When the burden of debt becomes too much to bear, bankruptcy can provide relief. However, the fear of losing your home to foreclosure or eviction might give you pause.
Fortunately, it is often possible to remain in your home after filing for bankruptcy. In fact, bankruptcy can sometimes help you keep your house or apartment. How easy this is to do depends on your circumstances and the type of bankruptcy you file.
Avoiding eviction or foreclosure
When you file for bankruptcy, an automatic stay immediately takes effect. The automatic stay forces most creditors to cease collection efforts and suspends foreclosure and eviction proceedings.
Quick action is essential, however. If foreclosure or eviction proceedings have already begun, filing for bankruptcy may not protect you.
Paying your mortgage under Chapter 13
If you have a job, you might be eligible for Chapter 13 bankruptcy. Chapter 13 allows you to make a payment plan and pay off all or part of your debt over three to five years. This can help you pay your mortgage and keep your house.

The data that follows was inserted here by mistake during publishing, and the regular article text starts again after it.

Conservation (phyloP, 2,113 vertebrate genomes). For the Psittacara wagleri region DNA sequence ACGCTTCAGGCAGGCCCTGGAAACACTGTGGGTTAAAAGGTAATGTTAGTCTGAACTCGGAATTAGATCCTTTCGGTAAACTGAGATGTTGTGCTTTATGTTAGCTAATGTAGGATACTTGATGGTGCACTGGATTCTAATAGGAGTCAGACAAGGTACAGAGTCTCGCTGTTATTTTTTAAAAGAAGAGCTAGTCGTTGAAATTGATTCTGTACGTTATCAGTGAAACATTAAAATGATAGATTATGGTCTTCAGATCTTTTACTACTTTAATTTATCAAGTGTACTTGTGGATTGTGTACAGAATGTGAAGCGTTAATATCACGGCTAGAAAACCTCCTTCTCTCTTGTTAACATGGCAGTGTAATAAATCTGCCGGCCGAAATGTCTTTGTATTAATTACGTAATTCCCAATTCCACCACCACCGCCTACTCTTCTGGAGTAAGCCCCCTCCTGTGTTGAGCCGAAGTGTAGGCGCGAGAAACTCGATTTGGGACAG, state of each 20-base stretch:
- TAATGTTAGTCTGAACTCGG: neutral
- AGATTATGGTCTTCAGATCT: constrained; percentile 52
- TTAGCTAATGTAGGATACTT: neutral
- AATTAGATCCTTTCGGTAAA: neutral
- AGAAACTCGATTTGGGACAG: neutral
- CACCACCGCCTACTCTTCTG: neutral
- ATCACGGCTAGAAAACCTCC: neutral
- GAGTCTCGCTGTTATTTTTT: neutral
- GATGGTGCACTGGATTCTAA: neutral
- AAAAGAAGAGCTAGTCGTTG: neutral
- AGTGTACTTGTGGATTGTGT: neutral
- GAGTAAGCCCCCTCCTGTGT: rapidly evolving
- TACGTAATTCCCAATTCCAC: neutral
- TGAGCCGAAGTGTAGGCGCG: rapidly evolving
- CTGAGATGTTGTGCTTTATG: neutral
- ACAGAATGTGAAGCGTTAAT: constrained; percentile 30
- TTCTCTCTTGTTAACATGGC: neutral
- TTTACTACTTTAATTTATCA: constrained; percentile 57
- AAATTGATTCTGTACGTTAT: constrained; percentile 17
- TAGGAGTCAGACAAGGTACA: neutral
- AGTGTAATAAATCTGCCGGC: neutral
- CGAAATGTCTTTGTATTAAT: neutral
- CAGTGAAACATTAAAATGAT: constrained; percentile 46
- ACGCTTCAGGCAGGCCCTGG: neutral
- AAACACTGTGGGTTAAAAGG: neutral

Keeping your house under Chapter 7
Chapter 7 bankruptcy involves liquidating non-exempt property. If you own a house, the federal homestead exemption protects a certain amount of equity. If you have little or no equity after deducting the exempt amount, the court will likely allow you to keep your house. However, if the remaining equity is a significant amount, the court may order the sale of your property to pay your debts.
You stand a better chance of keeping your home under Chapter 7 if you are current on your mortgage payments.
Filing for bankruptcy does not always mean you will lose your home. In many cases, it can help you keep your house or avoid eviction.